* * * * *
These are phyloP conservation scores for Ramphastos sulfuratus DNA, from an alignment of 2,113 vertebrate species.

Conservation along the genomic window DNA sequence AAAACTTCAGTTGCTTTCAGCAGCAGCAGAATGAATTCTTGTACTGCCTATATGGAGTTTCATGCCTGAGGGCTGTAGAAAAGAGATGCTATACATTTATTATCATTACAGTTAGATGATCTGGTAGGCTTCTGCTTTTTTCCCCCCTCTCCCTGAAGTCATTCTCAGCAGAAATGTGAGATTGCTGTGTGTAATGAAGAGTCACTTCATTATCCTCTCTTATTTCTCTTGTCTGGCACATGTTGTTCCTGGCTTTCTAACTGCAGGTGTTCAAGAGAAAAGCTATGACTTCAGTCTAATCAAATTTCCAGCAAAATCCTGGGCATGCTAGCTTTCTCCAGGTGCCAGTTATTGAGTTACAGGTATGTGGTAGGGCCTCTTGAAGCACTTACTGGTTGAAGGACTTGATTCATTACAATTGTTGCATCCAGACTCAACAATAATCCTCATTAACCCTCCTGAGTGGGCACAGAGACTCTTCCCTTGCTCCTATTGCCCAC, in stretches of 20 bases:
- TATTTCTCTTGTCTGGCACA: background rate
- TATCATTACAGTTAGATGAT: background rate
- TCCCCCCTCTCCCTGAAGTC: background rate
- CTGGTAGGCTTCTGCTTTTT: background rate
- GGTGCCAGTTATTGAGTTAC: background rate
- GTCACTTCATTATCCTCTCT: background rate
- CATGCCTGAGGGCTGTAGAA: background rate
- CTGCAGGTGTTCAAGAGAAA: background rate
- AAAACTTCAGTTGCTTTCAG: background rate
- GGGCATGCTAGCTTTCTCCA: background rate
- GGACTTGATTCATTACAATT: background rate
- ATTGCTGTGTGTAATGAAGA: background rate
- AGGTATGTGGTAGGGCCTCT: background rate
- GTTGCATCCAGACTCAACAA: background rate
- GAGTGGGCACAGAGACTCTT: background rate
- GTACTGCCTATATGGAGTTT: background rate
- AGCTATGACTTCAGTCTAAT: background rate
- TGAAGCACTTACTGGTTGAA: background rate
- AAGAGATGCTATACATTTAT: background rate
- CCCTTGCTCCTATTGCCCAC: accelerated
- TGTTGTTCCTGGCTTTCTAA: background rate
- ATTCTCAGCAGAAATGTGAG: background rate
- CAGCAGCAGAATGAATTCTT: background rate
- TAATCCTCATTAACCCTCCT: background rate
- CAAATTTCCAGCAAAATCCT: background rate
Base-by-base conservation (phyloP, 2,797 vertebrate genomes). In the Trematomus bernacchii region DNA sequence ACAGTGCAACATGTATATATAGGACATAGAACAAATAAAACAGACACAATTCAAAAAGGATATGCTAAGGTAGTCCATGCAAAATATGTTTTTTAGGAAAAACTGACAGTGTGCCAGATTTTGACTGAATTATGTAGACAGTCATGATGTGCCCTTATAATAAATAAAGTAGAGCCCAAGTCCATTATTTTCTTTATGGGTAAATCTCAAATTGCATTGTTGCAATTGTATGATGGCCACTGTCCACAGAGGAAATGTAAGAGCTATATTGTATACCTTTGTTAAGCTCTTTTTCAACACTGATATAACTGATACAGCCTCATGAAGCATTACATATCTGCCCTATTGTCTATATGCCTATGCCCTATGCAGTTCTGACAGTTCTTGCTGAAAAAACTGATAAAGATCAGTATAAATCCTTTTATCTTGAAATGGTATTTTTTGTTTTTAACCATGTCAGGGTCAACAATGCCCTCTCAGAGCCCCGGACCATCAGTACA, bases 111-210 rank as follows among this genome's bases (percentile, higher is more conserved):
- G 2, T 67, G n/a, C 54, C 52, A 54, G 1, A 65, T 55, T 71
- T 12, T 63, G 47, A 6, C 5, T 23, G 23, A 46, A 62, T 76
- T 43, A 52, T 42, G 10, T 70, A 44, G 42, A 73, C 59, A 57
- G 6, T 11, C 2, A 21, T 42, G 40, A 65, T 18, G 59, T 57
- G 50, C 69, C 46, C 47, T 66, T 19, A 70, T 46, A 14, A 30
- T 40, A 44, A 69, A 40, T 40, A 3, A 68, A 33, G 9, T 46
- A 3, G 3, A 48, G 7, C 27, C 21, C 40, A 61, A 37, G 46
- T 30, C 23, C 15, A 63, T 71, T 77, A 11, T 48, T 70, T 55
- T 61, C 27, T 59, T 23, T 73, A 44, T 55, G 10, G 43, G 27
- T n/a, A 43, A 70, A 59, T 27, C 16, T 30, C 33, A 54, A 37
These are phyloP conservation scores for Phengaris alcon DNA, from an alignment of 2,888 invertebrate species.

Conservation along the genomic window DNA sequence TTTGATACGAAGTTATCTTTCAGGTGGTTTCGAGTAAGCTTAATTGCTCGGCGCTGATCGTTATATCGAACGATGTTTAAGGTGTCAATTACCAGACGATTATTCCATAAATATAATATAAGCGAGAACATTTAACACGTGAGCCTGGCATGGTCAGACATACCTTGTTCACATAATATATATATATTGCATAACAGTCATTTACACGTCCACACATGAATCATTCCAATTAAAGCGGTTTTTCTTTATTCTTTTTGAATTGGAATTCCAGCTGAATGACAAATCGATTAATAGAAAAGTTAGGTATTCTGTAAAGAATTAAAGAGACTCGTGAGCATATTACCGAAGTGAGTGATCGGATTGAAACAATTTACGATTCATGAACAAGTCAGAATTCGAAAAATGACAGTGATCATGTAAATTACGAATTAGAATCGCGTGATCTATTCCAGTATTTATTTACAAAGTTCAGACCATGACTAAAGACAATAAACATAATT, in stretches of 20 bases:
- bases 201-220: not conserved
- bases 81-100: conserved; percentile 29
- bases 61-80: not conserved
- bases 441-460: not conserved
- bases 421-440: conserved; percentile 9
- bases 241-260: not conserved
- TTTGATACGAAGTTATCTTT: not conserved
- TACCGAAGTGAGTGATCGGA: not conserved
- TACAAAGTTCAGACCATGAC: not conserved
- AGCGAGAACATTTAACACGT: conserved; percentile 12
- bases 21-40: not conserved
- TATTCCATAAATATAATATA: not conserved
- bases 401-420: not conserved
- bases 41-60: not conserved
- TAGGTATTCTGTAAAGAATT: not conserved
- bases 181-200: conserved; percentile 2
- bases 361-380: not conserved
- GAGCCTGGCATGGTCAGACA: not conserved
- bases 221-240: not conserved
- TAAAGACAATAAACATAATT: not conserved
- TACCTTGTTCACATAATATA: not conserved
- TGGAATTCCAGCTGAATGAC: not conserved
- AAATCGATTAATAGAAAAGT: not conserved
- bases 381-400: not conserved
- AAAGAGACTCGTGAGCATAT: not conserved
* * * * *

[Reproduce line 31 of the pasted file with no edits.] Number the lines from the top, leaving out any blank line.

- T 43, A 52, T 42, G 10, T 70, A 44, G 42, A 73, C 59, A 57